[0026]FIG. 3 is an exploded, perspective view of a bumper/muffler assembly constructed in accordance with a third embodiment of the present invention; and

[0027]FIG. 4 is an exploded, perspective view of a bumper/muffler assembly constructed in accordance with a fourth embodiment of the present invention.

DETAILED DESCRIPTION AND PREFERRED EMBODIMENTS OF THE INVENTION

[0028] The present invention is directed to a muffler which is associated with a vehicle bumper. For example, the muffler may be mounted to a vehicle bumper, preferably on the backside of a rear bumper (i.e., between the bumper and the car body), such that the muffler is protected from impact damage by the bumper and also by virtue of it not being a part of the vehicle with the least or nearly least clearance from the ground. Because the muffler is not subjected to high impact loads, the shell of the muffler can be formed from materials that do not have high impact resistant properties, such as some phenolic resins, examples noted below, and thin metals, e.g., stainless steels having a thickness less than about 1.5 mm. Further, the muffler may be longer than conventional mufflers, e.g., it may have a length up to almost the length of the bumper, e.g., greater than 60 inches, such that the muffler operates more efficiently, especially in dissipating low frequency acoustic energy.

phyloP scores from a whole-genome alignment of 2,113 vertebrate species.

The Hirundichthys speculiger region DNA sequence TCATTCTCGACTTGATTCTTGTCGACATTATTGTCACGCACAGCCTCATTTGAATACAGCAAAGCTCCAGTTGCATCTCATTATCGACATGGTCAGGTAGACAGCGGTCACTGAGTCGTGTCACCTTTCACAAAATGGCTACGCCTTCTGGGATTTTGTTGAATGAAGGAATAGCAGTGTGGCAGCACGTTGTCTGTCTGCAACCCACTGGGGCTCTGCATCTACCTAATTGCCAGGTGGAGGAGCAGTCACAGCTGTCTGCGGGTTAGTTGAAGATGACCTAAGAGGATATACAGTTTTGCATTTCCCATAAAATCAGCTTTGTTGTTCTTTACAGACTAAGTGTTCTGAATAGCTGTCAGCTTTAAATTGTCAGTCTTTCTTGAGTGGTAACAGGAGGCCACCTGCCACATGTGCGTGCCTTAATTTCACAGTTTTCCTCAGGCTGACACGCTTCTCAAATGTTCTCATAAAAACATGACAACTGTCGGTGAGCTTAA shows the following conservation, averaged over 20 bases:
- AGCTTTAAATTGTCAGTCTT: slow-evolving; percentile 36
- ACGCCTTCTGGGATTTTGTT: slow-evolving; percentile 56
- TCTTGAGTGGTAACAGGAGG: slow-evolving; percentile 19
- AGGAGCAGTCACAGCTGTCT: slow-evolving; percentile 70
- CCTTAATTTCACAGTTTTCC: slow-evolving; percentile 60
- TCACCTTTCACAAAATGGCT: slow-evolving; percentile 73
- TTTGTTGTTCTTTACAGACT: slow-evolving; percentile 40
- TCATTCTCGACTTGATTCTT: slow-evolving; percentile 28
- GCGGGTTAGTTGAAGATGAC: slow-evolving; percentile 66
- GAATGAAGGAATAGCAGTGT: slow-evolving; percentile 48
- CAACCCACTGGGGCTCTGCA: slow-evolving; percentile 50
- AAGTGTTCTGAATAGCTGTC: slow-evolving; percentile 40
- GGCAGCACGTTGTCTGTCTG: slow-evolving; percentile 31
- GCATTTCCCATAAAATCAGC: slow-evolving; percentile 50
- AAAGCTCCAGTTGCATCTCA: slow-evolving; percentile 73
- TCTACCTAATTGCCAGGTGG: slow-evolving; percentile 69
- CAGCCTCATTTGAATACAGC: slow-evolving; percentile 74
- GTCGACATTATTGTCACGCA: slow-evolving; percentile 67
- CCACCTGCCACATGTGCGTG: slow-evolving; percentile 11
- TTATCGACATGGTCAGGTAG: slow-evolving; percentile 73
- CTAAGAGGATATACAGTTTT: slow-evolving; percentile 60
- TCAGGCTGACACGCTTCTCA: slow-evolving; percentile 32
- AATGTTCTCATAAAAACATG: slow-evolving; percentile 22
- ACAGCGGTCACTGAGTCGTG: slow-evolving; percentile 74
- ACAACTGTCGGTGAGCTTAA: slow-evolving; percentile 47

[0029] Referring now to FIG. 1, which is an exploded view illustrating a muffler 10, constructed in accordance with a first embodiment of the present invention, and a vehicle bumper 20. When those two elements are assembled together, they define a bumper/muffler assembly 30.

[0030] The muffler 10 comprises a rigid outer shell 12 defined by first and second shell parts 12 a and 12 b. The shell parts 12 a and 12 b are formed from a metal, a resin or a composite material comprising, for example, reinforcement fibers and a resin material. When formed from a composite material, the resin material may comprise any commercially available phenolic resin, including but not limited to phenolformaldehyde resins such as novolac and resole resins; epoxy resins; vinyl ester resins; polyphenylene sulfide; high temperature nylons, one of which is commercially available from E.I. Du Pont de Nemours and Co. under the product designation “Zytel HTN”, and another of which is commercially available from Amoco Performance Products, Inc. as polythalamide and sold under the product designation “Amodel”; nylon 6,6, one of which is commercially available from E.I. Du Pont de Nemours and Co. under the product designation “Zytel”; and polyetheretherketone (PEEK). The reinforcement fibers forming part of the outer shell 12 may comprise glass fibers (such as but not limited to E-glass and S-2 glass fibers), graphite fibers, aramid fibers such as those sold under the trademark KEVLAR®, carbon fibers, metallic fibers and/or ceramic fibers. The composite shell parts 12 a and 12 b may be formed using a conventional injection molding or compression molding process wherein the reinforcement fibers and resin are combined prior to being injected or placed into the mold, or may be formed using any other known process for forming such parts. It is also contemplated that the shell 12 could be formed as a one piece shell via a blow molding, injection molding, compression molding, vacuum forming, squeeze molding, thermo-forming or like process.